The Soufan Group Morning Brief


Monday, February 12, 2018

In Shift, Pence Says U.S. Is Ready for Talks with North Korea

We’re happy to relaunch the Morning Brief today with a new look. In the coming weeks, we will have new features, including "This Week's Good News." Thanks for reading.

In an interview aboard Air Force Two on the way home from the Winter Olympics in PyeongChang, Vice President Mike Pence told the Washington Post that in his two conversations with South Korean President Moon Jae-in during his trip, the United States and South Korea made progress on a new diplomatic opening that could result in direct talks without preconditions between Washington and Pyongyang. The two countries reportedly agreed on terms for further engagement with North Korea — first by the South Koreans and potentially with the United States soon thereafter.

The frame for the still-nascent diplomatic path forward is this: The United States and its allies will not stop imposing steep and escalating costs on the Kim Jong Un regime until it takes clear steps toward denuclearization. But the Trump administration is now willing to sit down and talk with the regime while that pressure campaign is ongoing.

Pence called it “maximum pressure and engagement at the same time.” That’s an important change from the previous U.S. position, which was to build maximum pressure until Pyongyang made real concessions and only then to engage directly with the regime.

“The point is, no pressure comes off until they are actually doing something that the alliance believes represents a meaningful step toward denuclearization,” Pence said. “So the maximum pressure campaign is going to continue and intensify. But if you want to talk, we’ll talk.” Washington Post, Bloomberg
New York Times: Kim Jong Un’s Sister Turns on the Charm, Taking Pence’s Spotlight
Politico: Kim Jong Un, North Korea’s ‘10-Foot-Tall Baby’


Which is scarier: That Trump doesn’t read his intel briefings, or that Jared Kushner does? “It is hard to tell what should be more worrisome,” writes Karen Tumulty in the Washington Post: “the fact that the commander in chief doesn’t bother to read his daily compilation of the nation’s most urgent intelligence, or the fact that his son-in-law — who has been unable to obtain a security clearance — does.”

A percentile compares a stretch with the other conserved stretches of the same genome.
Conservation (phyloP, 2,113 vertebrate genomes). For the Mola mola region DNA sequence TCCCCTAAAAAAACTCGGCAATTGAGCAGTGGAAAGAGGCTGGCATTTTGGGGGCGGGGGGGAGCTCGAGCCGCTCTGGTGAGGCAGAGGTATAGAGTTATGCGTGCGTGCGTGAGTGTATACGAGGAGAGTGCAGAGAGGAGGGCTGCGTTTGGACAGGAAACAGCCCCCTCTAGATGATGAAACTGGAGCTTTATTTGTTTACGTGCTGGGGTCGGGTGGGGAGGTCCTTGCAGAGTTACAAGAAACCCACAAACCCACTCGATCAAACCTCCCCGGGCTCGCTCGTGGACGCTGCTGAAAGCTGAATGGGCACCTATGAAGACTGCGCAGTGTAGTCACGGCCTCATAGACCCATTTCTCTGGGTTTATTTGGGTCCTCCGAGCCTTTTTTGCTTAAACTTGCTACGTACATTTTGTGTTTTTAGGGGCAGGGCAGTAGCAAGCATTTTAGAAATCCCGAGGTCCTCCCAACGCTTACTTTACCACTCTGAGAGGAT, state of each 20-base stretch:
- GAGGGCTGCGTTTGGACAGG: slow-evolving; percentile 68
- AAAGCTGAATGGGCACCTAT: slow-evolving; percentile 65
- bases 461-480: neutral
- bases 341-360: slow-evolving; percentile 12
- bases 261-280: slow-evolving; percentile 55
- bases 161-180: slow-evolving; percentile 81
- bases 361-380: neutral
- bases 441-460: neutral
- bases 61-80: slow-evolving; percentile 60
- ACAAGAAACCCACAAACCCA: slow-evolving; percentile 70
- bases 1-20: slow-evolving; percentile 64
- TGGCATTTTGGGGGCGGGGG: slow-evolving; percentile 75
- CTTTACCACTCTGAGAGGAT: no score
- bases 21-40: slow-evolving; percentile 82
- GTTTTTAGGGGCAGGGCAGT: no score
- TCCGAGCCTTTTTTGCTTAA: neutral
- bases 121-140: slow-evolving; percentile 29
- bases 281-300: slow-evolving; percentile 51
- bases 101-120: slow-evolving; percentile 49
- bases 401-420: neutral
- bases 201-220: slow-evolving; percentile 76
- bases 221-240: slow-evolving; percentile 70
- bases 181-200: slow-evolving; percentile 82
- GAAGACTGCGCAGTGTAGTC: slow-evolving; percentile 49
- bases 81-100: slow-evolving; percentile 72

When the Islamic State came to Libya: “Since the fall of Qaddafi, the war-torn country’s militias have sought to contain extremism,” writes Frederic Wehrey in The Atlantic. “But at what cost?”

Rob Porter is a national security scandal, too: “For White House and National Security Council staff veterans, the revelation that White House staff secretary Rob Porter did not have a full security clearance raises a number of real questions that must be answered,” writes William Antholis in Politico. “Porter held one of the most important, and underappreciated, positions at the White House. The staff secretary normally is responsible for managing all information that flows to the president—usually including the secrets known to only a small handful of people. The fact that chief of staff John Kelly would not have seen this as a problem is staggering.”

Editor's Picks